© 2024 WVIK
Listen at 90.3 FM and 98.3 FM in the Quad Cities, 95.9 FM in Dubuque, or on the WVIK app!
Play Live Radio
Next Up:
0:00 0:00
Available On Air Stations

Physical evidence indicates that the coronavirus emerged at Wuhan seafood market


Several studies released over the past few days offer the most convincing evidence yet that the COVID pandemic started in a seafood market in Wuhan, China. A separate competing theory holds that the pandemic came from a laboratory leak, but the new studies present physical evidence that the virus emerged in the market. NPR's Michaeleen Doucleff is here to tell us about this research. Hi there.


SHAPIRO: This is the seafood market we've been talking about from the very beginning of this pandemic, right?


SHAPIRO: All the way back in September 2019.

DOUCLEFF: Yes, the Huanan seafood market. This was the site of the first large COVID outbreak. That part is not controversial. Perhaps thousands of people were infected there, and that market has hundreds and hundreds of stalls packed close together. And people there sold all kinds of meat - frozen, fresh and live wild animals.

SHAPIRO: So what's new here? These studies have physical evidence. What is it?

DOUCLEFF: Yeah. So these studies are preliminary. They haven't been peer-reviewed. But one thing they show is photographic evidence that at least two types of wild animals were sold there that could easily catch SARS-CoV-2 and shed it into the air. These are raccoon dogs and red foxes. And until this study, there had been doubts about whether animals like this - you know, that could be actual sources of the virus - were in the market.

SHAPIRO: So photographs of animals that can easily spread the virus - anything else?

DOUCLEFF: Yeah. So these animals - also there's proof that they were held in cages in or near one stall in particular at the market, a stall where scientists actually found a lot of SARS-CoV-2 on surfaces. Michael Worobey led two of these studies. He's an evolutionary biologist at the University of Arizona. He says inside this stall, the virus was found on very specific surfaces, including machines where animals were butchered.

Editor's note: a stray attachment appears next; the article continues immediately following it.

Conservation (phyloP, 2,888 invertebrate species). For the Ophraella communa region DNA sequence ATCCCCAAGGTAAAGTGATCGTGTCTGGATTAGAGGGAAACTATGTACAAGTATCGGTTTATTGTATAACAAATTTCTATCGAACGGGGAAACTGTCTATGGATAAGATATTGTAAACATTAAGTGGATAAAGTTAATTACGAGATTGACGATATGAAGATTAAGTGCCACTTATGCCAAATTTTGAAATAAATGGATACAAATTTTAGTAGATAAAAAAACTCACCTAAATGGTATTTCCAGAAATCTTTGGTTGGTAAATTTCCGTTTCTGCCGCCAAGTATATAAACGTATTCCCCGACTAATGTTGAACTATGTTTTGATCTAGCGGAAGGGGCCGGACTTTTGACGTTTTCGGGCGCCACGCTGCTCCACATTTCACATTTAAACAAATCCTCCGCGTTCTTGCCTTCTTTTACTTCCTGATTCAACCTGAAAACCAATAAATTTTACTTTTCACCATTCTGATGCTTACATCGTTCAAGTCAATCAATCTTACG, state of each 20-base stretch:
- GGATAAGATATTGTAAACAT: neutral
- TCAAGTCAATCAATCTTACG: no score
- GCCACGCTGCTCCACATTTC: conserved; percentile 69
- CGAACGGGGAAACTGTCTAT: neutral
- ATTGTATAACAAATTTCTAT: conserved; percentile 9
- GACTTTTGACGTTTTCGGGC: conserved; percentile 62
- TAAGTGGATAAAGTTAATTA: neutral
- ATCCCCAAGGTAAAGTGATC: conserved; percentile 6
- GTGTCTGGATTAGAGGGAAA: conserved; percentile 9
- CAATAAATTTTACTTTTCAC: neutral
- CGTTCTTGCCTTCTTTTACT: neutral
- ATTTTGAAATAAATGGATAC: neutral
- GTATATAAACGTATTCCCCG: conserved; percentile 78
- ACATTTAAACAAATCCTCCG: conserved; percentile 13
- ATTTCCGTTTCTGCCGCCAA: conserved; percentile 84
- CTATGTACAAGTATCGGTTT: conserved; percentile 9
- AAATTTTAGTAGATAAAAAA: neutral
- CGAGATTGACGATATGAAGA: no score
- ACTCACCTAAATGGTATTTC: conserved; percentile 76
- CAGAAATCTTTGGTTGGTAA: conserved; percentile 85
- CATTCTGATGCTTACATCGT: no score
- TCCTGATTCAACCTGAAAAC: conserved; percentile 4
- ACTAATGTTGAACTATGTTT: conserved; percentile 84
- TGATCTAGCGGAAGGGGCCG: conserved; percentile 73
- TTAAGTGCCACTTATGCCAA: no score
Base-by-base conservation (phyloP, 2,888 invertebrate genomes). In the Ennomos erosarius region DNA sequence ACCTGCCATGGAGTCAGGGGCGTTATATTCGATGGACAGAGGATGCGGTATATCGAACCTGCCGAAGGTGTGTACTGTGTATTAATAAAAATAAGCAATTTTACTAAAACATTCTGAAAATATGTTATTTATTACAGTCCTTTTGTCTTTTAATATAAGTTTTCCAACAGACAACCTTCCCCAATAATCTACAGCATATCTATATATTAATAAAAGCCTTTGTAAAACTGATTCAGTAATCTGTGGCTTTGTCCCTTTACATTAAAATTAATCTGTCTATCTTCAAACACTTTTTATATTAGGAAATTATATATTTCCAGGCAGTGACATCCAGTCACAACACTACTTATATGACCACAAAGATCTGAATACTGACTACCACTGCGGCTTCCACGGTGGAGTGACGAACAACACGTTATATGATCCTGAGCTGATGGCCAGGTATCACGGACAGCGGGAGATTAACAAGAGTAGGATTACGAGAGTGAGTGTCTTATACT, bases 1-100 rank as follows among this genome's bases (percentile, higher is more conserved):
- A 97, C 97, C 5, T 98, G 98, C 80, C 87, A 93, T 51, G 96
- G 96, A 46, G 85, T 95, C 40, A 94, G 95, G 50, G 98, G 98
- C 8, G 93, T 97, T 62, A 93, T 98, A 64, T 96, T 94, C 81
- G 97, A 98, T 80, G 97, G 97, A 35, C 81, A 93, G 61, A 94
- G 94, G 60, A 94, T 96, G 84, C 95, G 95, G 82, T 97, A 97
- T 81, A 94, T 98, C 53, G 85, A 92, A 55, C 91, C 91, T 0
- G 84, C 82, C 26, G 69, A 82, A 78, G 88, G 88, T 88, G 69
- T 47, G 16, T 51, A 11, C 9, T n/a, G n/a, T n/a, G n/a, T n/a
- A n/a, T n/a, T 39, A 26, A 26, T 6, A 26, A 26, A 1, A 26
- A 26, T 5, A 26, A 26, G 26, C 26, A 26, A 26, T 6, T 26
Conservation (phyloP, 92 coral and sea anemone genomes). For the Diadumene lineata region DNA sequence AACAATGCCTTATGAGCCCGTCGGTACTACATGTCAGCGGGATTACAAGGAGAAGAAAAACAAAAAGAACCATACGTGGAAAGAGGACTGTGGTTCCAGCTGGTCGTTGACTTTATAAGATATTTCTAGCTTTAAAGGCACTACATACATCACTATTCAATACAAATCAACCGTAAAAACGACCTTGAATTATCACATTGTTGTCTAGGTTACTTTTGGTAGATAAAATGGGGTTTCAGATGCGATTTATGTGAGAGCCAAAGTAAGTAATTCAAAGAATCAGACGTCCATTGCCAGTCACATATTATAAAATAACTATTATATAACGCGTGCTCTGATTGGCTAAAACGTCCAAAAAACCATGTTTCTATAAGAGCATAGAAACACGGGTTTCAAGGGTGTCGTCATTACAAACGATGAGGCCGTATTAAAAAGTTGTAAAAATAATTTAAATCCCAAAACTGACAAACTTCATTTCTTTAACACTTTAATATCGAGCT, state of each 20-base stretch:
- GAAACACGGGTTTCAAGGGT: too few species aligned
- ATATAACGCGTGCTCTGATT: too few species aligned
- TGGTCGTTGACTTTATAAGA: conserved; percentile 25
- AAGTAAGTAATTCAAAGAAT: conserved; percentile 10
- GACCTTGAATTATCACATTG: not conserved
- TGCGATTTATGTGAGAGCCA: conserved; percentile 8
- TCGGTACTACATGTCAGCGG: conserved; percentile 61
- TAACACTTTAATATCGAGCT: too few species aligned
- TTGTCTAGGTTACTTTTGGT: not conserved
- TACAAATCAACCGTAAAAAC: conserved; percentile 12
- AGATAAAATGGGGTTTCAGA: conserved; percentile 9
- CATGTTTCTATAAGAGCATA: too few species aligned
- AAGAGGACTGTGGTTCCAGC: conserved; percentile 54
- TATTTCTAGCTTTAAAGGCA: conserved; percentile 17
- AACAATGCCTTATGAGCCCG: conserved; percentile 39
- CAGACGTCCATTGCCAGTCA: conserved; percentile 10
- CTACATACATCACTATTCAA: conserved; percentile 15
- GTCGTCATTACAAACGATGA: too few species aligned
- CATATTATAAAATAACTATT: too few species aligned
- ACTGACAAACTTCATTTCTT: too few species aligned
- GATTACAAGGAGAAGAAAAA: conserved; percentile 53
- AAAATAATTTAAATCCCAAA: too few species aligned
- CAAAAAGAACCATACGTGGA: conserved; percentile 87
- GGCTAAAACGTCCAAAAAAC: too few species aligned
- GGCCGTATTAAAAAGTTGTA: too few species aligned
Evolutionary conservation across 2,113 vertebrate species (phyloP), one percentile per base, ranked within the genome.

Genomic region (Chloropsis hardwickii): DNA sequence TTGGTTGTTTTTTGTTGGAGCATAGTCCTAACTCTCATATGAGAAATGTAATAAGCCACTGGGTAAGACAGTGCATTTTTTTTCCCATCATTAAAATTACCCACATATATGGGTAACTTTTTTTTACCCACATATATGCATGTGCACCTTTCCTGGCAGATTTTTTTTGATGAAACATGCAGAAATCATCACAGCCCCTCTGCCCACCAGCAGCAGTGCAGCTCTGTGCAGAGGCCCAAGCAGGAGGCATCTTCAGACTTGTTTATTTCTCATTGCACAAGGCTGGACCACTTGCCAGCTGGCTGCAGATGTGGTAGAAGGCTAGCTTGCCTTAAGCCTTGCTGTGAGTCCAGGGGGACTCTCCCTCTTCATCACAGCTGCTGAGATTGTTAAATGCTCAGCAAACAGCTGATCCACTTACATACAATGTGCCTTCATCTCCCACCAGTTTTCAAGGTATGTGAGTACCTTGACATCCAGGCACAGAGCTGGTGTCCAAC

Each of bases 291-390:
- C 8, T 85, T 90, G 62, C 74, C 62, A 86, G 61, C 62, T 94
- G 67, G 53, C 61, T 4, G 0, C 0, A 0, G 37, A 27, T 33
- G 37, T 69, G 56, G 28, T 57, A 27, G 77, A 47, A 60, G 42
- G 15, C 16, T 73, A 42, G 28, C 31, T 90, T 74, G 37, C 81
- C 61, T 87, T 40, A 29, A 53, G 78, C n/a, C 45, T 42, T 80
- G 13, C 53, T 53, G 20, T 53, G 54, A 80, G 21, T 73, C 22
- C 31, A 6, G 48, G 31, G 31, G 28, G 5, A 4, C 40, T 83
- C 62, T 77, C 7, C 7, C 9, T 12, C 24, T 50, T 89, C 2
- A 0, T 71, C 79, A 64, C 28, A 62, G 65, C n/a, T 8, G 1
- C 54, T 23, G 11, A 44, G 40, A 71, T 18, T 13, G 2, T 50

MICHAEL WOROBEY: The samples were very animal-y (ph) - for example, a feather remover, a cart of the sort that we see in photographs that are used for transporting cages but, best of all, a metal cage in a back room.

SHAPIRO: Best of all is a choice of words there. So we're talking about very early in the outbreak, animals in the market, genetic samples from where they were held showing the virus was there. Like, how are they connecting these dots?

DOUCLEFF: Yeah. And he also - they also show that these conditions existed for years. Worobey says about five years before the pandemic, one of his colleagues was actually taken to this exact stall because people were concerned about what could potentially be growing or created there.

WOROBEY: Very much told this is the kind of place that has the ingredients for cross-species transmission of dangerous pathogens.

SHAPIRO: But just to rule out any other possibilities, is it possible that a person could have brought it into the market and spread it to those animals and to other people there?

DOUCLEFF: Yeah. So these papers addressed that one, too. One of them looks at the genetics of the virus found in the market, and it shows that two different variants jumped into people at almost the exact same time. And it shows that these variants, one of which went on to spread all around the world, couldn't have actually evolved in people.

SHAPIRO: So does this end the lab leak theory? Does this rule it out?

DOUCLEFF: You know, I was talking to Jeremy Kamil about this question. He's a virologist at Louisiana State University Health Shreveport and not involved in this research. He says these studies, along with several others published recently, are really tipping the scales toward an animal origin.

JEREMY KAMIL: Absolutely pushing it that way. It doesn't exclude other hypotheses entirely, but a number of the things that it doesn't exclude are other related - like, to the wildlife trade. Like, could people who were trafficking in these animals and bringing them to Wuhan have been infected and brought it to the market?

DOUCLEFF: He says, you know, the picture is really becoming clearer and clearer that the pandemic most likely started in the market and came from an animal.

SHAPIRO: NPR's Michaeleen Doucleff, thanks for walking through this investigation with us.

DOUCLEFF: Thank you, Ari.

(SOUNDBITE OF STS9'S "TOKYO") Transcript provided by NPR, Copyright NPR.

Michaeleen Doucleff, PhD, is a correspondent for NPR's Science Desk. For nearly a decade, she has been reporting for the radio and the web for NPR's global health outlet, Goats and Soda. Doucleff focuses on disease outbreaks, cross-cultural parenting, and women and children's health.